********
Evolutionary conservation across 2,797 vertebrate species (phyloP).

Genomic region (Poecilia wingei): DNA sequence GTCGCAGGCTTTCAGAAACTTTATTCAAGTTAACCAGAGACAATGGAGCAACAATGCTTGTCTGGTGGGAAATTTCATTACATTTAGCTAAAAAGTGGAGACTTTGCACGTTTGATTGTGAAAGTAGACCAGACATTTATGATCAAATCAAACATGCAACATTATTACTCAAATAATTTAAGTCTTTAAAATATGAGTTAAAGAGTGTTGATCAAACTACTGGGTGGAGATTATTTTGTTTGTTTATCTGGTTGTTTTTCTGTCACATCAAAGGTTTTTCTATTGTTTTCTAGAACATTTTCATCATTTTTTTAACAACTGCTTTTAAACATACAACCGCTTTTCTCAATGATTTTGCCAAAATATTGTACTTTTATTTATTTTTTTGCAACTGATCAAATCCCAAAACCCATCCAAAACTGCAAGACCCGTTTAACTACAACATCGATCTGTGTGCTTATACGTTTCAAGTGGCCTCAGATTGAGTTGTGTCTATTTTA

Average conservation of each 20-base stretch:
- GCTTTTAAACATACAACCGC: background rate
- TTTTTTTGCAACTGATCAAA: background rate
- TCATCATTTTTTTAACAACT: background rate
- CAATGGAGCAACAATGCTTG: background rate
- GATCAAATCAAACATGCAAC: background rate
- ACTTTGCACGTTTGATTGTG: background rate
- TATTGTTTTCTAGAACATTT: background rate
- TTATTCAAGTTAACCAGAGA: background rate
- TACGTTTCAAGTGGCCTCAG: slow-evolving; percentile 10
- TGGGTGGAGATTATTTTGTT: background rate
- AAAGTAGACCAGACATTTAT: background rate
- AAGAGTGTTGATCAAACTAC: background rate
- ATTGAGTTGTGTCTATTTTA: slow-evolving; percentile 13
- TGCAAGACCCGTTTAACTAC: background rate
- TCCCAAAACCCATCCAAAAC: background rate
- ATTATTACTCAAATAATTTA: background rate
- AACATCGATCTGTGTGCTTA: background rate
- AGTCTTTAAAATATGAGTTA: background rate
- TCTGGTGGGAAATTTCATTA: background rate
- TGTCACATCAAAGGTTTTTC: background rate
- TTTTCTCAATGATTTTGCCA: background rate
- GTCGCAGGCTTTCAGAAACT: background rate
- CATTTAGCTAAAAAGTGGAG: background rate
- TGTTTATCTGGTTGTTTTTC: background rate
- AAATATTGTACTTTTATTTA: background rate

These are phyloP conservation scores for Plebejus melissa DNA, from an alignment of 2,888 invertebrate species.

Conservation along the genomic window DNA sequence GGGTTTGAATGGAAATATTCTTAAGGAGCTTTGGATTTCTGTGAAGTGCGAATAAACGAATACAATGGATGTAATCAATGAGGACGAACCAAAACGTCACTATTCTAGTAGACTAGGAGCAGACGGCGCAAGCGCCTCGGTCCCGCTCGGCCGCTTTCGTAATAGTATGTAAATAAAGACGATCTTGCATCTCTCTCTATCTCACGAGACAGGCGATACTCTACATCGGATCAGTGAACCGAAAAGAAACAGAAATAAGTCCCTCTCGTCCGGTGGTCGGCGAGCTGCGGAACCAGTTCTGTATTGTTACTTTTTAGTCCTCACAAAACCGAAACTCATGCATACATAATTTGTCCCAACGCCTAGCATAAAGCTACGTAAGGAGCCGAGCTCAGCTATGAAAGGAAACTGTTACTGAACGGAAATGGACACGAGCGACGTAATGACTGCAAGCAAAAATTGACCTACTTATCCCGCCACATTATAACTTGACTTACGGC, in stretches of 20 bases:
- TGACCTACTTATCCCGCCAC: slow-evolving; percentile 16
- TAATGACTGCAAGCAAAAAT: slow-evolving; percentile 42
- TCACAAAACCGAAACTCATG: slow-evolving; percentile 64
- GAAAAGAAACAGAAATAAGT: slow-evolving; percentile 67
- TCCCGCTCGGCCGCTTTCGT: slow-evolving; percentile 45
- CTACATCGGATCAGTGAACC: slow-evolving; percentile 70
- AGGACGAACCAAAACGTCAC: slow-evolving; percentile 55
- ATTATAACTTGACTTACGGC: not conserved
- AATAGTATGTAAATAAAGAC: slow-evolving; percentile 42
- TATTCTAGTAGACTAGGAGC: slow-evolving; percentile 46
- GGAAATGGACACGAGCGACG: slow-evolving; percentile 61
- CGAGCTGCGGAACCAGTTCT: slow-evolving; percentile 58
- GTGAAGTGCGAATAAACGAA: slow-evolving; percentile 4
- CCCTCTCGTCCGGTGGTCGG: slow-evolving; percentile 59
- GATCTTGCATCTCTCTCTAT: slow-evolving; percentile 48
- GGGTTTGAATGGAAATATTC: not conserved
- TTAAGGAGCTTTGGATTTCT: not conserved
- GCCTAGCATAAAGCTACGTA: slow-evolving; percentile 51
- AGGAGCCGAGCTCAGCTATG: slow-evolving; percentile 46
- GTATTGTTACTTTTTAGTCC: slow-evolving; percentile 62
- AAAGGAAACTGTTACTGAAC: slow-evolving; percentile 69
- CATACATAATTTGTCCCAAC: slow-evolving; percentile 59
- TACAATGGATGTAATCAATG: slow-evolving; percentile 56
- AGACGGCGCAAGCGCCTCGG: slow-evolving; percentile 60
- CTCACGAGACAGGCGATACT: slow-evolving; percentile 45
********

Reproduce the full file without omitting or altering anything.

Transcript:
Evolutionary conservation across 2,797 vertebrate species (phyloP).

Genomic region (Poecilia wingei): DNA sequence GTCGCAGGCTTTCAGAAACTTTATTCAAGTTAACCAGAGACAATGGAGCAACAATGCTTGTCTGGTGGGAAATTTCATTACATTTAGCTAAAAAGTGGAGACTTTGCACGTTTGATTGTGAAAGTAGACCAGACATTTATGATCAAATCAAACATGCAACATTATTACTCAAATAATTTAAGTCTTTAAAATATGAGTTAAAGAGTGTTGATCAAACTACTGGGTGGAGATTATTTTGTTTGTTTATCTGGTTGTTTTTCTGTCACATCAAAGGTTTTTCTATTGTTTTCTAGAACATTTTCATCATTTTTTTAACAACTGCTTTTAAACATACAACCGCTTTTCTCAATGATTTTGCCAAAATATTGTACTTTTATTTATTTTTTTGCAACTGATCAAATCCCAAAACCCATCCAAAACTGCAAGACCCGTTTAACTACAACATCGATCTGTGTGCTTATACGTTTCAAGTGGCCTCAGATTGAGTTGTGTCTATTTTA

Average conservation of each 20-base stretch:
- GCTTTTAAACATACAACCGC: background rate
- TTTTTTTGCAACTGATCAAA: background rate
- TCATCATTTTTTTAACAACT: background rate
- CAATGGAGCAACAATGCTTG: background rate
- GATCAAATCAAACATGCAAC: background rate
- ACTTTGCACGTTTGATTGTG: background rate
- TATTGTTTTCTAGAACATTT: background rate
- TTATTCAAGTTAACCAGAGA: background rate
- TACGTTTCAAGTGGCCTCAG: slow-evolving; percentile 10
- TGGGTGGAGATTATTTTGTT: background rate
- AAAGTAGACCAGACATTTAT: background rate
- AAGAGTGTTGATCAAACTAC: background rate
- ATTGAGTTGTGTCTATTTTA: slow-evolving; percentile 13
- TGCAAGACCCGTTTAACTAC: background rate
- TCCCAAAACCCATCCAAAAC: background rate
- ATTATTACTCAAATAATTTA: background rate
- AACATCGATCTGTGTGCTTA: background rate
- AGTCTTTAAAATATGAGTTA: background rate
- TCTGGTGGGAAATTTCATTA: background rate
- TGTCACATCAAAGGTTTTTC: background rate
- TTTTCTCAATGATTTTGCCA: background rate
- GTCGCAGGCTTTCAGAAACT: background rate
- CATTTAGCTAAAAAGTGGAG: background rate
- TGTTTATCTGGTTGTTTTTC: background rate
- AAATATTGTACTTTTATTTA: background rate

These are phyloP conservation scores for Plebejus melissa DNA, from an alignment of 2,888 invertebrate species.

Conservation along the genomic window DNA sequence GGGTTTGAATGGAAATATTCTTAAGGAGCTTTGGATTTCTGTGAAGTGCGAATAAACGAATACAATGGATGTAATCAATGAGGACGAACCAAAACGTCACTATTCTAGTAGACTAGGAGCAGACGGCGCAAGCGCCTCGGTCCCGCTCGGCCGCTTTCGTAATAGTATGTAAATAAAGACGATCTTGCATCTCTCTCTATCTCACGAGACAGGCGATACTCTACATCGGATCAGTGAACCGAAAAGAAACAGAAATAAGTCCCTCTCGTCCGGTGGTCGGCGAGCTGCGGAACCAGTTCTGTATTGTTACTTTTTAGTCCTCACAAAACCGAAACTCATGCATACATAATTTGTCCCAACGCCTAGCATAAAGCTACGTAAGGAGCCGAGCTCAGCTATGAAAGGAAACTGTTACTGAACGGAAATGGACACGAGCGACGTAATGACTGCAAGCAAAAATTGACCTACTTATCCCGCCACATTATAACTTGACTTACGGC, in stretches of 20 bases:
- TGACCTACTTATCCCGCCAC: slow-evolving; percentile 16
- TAATGACTGCAAGCAAAAAT: slow-evolving; percentile 42
- TCACAAAACCGAAACTCATG: slow-evolving; percentile 64
- GAAAAGAAACAGAAATAAGT: slow-evolving; percentile 67
- TCCCGCTCGGCCGCTTTCGT: slow-evolving; percentile 45
- CTACATCGGATCAGTGAACC: slow-evolving; percentile 70
- AGGACGAACCAAAACGTCAC: slow-evolving; percentile 55
- ATTATAACTTGACTTACGGC: not conserved
- AATAGTATGTAAATAAAGAC: slow-evolving; percentile 42
- TATTCTAGTAGACTAGGAGC: slow-evolving; percentile 46
- GGAAATGGACACGAGCGACG: slow-evolving; percentile 61
- CGAGCTGCGGAACCAGTTCT: slow-evolving; percentile 58
- GTGAAGTGCGAATAAACGAA: slow-evolving; percentile 4
- CCCTCTCGTCCGGTGGTCGG: slow-evolving; percentile 59
- GATCTTGCATCTCTCTCTAT: slow-evolving; percentile 48
- GGGTTTGAATGGAAATATTC: not conserved
- TTAAGGAGCTTTGGATTTCT: not conserved
- GCCTAGCATAAAGCTACGTA: slow-evolving; percentile 51
- AGGAGCCGAGCTCAGCTATG: slow-evolving; percentile 46
- GTATTGTTACTTTTTAGTCC: slow-evolving; percentile 62
- AAAGGAAACTGTTACTGAAC: slow-evolving; percentile 69
- CATACATAATTTGTCCCAAC: slow-evolving; percentile 59
- TACAATGGATGTAATCAATG: slow-evolving; percentile 56
- AGACGGCGCAAGCGCCTCGG: slow-evolving; percentile 60
- CTCACGAGACAGGCGATACT: slow-evolving; percentile 45